“Beauty is the reason why things can exist. Beauty is the ring of truth. Beauty is truthfeel. Beauty is also a tiny little bit of death. If the beautiful thing got turned up to 11, your internal organs would melt and you would die. Or you could eat the beautiful thing, and it would die. Beauty is an uneasy symbiosis. Beauty is the possibility of death — beauty is fragile. Beauty is fragility. Beauty is a virus.”
— Timothy Morton
The little Covid-19 virus has disrupted our lives. These disruptions have affected all aspects of society, from seismic shocks to business-as-usual, bitter polarisation around preventive measures such as wearing masks to new forms of sociality resulting from the inability of being in close proximity with other humans. This invisible enemy provokes anxiety and fear as people cope with the existential uncertainty caused by it.
Beauty is a Virus is a science-art project begins with the premise that one reason for such anxiety is the sheer difficulty of grasping what this invisible threat means to us, especially when we cannot directly sense or see its infinitesimal presence in our lives. In its place, we are constantly reminded of its looming and lurking presence through the myriad ways the virus is represented to us: through daily statistics reminding us of death rates, visual categorisations of a multiplicity of bodily symptoms, or close descriptions of how the virus spreads and its morbid risks. The Covid-19 virus is, in the words of ecological philosopher Timothy Morton, a new kind of “hyperobject” — something that exists in such different “temporal and spatial dimensions that it defeats traditional ideas of what ‘a thing’ is in the first place.” It is both intimate to our lives yet also something fundamentally alien to us: something so small and non-human that it can only be made “real” to us through scientific data or its conflictual media representations.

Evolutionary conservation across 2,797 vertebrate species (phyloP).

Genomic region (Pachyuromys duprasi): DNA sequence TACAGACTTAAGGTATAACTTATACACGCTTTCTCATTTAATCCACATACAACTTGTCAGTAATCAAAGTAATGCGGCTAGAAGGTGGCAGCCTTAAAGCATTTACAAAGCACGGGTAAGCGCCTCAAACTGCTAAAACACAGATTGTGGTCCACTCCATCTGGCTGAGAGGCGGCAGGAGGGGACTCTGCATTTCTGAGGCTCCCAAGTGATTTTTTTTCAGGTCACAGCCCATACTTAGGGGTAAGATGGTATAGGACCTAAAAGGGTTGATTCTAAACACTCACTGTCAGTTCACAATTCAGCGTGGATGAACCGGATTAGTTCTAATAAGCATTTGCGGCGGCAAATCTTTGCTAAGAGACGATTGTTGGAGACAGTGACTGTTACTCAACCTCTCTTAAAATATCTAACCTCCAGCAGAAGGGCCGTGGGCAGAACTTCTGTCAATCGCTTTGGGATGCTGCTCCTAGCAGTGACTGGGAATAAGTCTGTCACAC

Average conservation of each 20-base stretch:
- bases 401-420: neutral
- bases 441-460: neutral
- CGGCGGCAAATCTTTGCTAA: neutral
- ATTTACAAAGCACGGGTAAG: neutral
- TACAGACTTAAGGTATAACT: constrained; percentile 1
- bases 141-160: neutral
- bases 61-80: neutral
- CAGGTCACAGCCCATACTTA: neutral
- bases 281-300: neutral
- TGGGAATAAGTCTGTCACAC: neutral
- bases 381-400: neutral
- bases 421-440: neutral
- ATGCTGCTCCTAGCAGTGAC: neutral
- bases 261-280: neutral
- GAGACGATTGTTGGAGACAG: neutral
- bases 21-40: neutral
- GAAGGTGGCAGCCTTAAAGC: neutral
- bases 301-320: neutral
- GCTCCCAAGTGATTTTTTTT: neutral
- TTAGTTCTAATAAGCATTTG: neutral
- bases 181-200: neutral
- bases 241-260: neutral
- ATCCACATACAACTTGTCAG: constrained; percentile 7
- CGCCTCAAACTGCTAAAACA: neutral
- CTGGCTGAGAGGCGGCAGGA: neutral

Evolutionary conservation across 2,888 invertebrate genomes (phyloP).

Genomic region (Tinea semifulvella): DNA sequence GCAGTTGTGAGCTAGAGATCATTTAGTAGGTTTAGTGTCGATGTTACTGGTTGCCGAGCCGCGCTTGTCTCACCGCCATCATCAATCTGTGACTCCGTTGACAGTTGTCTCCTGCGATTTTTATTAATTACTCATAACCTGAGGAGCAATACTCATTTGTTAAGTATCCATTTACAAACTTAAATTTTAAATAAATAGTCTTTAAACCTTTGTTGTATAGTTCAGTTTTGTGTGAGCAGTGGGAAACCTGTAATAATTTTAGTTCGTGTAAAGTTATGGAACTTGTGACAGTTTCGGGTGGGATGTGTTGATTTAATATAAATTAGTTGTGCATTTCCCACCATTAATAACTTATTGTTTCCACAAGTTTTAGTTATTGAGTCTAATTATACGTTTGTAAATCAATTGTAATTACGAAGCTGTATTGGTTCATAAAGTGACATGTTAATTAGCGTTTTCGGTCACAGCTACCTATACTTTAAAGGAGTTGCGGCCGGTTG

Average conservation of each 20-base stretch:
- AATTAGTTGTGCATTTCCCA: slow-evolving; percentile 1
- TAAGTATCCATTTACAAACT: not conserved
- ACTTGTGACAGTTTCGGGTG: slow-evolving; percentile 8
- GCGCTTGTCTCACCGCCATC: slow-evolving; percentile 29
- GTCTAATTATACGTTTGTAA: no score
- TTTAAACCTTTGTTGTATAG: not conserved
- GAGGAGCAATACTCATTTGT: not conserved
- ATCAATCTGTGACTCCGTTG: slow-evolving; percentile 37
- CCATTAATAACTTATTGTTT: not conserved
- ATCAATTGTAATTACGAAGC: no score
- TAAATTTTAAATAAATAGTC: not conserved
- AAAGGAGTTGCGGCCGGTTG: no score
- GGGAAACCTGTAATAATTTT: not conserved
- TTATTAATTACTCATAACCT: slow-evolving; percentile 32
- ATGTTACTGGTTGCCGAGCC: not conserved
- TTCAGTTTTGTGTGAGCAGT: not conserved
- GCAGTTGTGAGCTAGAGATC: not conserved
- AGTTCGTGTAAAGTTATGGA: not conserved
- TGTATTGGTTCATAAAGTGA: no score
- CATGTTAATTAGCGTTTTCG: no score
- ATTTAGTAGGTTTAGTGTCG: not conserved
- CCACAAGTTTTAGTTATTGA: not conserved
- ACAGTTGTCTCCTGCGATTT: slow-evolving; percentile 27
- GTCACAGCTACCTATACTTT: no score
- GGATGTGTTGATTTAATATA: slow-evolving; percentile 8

Taking cue from these anxieties caused by Covid-19 in our contemporary society, Beauty is a Virus is a new science-art project, which explores how these ongoing practices of rendering the invisible visible affects our lives and, in turn, our well-being. It explores, in particular, how especially experimental visual and sound arts can be used to engender new and more humane ways to relate to our imperceivable “non-human neighbours.”
The project will do this by engaging in two types of activities:
- The first part, the science part, explores the practices through which this infinitesimally small Covid-19 virus has been given its concrete form and being through its myriad representations in scientific data, images, animation, video and sound and the significance of these representations in our everyday lives and well-being. In particular, our aim is to developed what we call latent space anthropology to explore how creative AI is used to generate “knowledge” and represent the world.
- The second part, the visual arts part, builds on this research data collected to experiment with especially generative artificial intelligence (AI) as a way to reimagine — and thus render perceivable (and audible) — this strange invisible (and inaudible) “thing” that fundamentally affects our lives. By giving this threat a new artificial existence through art will, in turn, we believe, help us relate to it in new and hopefully less anxious and fearful ways.
Besides this Medium blog where a lot of these experiments and thoughts will be chronicled and published, the outcome of the project is an exhibition whose purpose is to educate people about our “non-human neighbours” in new, more creative and playful ways. The project will then be exhibited in a public space or an art gallery as well as with an online component.
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